October 8, 2018.
The rain continued lightly through the night - I'm not sure if it ever really stopped, but it never poured and the weather around us stayed calm - resulting in a restful night's sleep all around. It also meant that there was no need to get up early for sunrise, and so it wasn't until 8:45am that we all - simultaneously for the most part - climbed down out of our tents to greet the drizzly-gray morning.
Despite the weather - which we hoped would clear - this was going to be a special day. In fact, where Mike @Digiratus had been waiting for the visit to Alstrom Point, Monte @Blackdawg had been waiting for the main event of today - the slot canyons of Grand Staircase-Escalante National Monument.
To get there, we'd descend through Left Hand Collet Canyon - atop which we'd just spent the night - with a handful of stops along the way. Several (of course) would be for photos, but one would be special - some anceint dinosaur tracks were apparently waiting to be discovered.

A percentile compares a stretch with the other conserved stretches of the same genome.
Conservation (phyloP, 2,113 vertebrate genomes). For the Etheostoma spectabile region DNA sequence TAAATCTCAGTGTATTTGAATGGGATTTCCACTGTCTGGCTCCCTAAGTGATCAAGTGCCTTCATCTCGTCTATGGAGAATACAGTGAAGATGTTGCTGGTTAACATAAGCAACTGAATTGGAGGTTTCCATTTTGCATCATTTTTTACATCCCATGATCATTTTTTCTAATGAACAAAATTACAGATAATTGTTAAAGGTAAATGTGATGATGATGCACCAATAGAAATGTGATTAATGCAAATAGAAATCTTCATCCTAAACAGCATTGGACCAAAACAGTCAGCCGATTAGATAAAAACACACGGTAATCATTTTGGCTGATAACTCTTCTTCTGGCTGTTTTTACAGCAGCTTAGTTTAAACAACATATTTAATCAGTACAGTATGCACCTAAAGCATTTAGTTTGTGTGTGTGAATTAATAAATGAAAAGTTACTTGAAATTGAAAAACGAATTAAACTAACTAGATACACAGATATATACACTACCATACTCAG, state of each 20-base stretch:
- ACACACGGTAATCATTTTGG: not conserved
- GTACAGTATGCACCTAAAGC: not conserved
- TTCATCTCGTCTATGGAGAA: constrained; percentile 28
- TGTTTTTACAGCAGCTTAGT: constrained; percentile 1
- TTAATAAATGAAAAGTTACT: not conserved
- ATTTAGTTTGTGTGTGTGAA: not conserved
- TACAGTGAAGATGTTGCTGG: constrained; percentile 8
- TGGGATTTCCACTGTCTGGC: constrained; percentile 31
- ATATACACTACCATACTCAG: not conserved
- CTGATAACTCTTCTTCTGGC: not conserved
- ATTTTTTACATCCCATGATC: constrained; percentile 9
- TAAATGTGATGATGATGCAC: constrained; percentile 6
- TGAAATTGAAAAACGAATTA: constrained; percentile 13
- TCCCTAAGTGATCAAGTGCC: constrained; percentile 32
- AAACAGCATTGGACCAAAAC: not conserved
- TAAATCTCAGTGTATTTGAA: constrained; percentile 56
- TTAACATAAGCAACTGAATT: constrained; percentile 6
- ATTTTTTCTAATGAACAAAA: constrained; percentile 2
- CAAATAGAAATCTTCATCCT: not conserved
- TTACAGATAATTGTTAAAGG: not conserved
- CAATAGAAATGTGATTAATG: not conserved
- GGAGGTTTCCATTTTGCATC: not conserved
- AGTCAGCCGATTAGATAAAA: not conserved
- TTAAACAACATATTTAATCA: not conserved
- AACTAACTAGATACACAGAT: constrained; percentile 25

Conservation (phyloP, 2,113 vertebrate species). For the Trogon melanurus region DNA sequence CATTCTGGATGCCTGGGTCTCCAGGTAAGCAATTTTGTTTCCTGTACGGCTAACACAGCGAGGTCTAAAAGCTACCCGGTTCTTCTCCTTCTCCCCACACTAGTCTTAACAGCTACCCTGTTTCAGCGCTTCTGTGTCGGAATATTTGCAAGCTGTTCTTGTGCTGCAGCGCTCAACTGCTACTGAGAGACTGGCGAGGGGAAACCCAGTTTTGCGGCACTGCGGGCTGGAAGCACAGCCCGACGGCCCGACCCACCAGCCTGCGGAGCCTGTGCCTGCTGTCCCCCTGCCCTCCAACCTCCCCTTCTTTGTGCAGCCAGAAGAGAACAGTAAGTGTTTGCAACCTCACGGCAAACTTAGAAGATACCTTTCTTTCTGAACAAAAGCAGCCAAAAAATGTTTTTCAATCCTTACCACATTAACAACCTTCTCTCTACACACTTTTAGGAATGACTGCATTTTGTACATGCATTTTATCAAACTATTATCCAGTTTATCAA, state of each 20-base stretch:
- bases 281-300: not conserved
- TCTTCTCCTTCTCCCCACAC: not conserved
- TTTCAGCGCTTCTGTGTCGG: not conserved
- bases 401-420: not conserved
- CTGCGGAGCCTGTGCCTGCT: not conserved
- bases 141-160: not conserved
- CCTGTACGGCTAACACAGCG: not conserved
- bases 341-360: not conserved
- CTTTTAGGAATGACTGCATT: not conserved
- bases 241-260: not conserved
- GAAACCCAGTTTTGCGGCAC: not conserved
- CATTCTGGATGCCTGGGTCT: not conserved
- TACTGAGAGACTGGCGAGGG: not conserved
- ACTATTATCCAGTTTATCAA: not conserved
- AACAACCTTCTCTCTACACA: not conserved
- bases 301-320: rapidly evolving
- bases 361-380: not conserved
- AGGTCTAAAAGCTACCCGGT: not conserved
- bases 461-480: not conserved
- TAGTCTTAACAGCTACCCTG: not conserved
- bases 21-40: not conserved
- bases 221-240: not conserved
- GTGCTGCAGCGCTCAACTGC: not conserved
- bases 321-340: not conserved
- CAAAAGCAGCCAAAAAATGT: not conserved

Before we could leave, Monte and I decided that with the rain light, now was as good a time as any to add our spare fuel to our tanks - Mike having performed the task already the day before, the Redhead a thirsty girl. Quick to give me a hard time for the difference in speed between his pouring spout and my siphon, Monte was kind enough to let me use his spout to make the transfer.
Which was a great idea until we discovered that the hole in the filler neck for a 1998-2000 Tacoma is about ½ an inch smaller than the hole on a 2001-2004. So yeah, his spout didn't fit, and I got to hear about the speed of my siphon once again.
And so it was that by 10:30am or so, we headed out of camp - plenty of fuel in our tanks for the day's adventures, and high hopes for what we'd see - dramatic views starting immediately as we entered the canyon.
Despite the rain over the previous 48 hours, the road near the top of Left Hand Collet Canyon was in reasonably good shape. Largely rock and sand, it still flung around a bit, but it didn't have the sticky-clay consistency of the day before. Nice!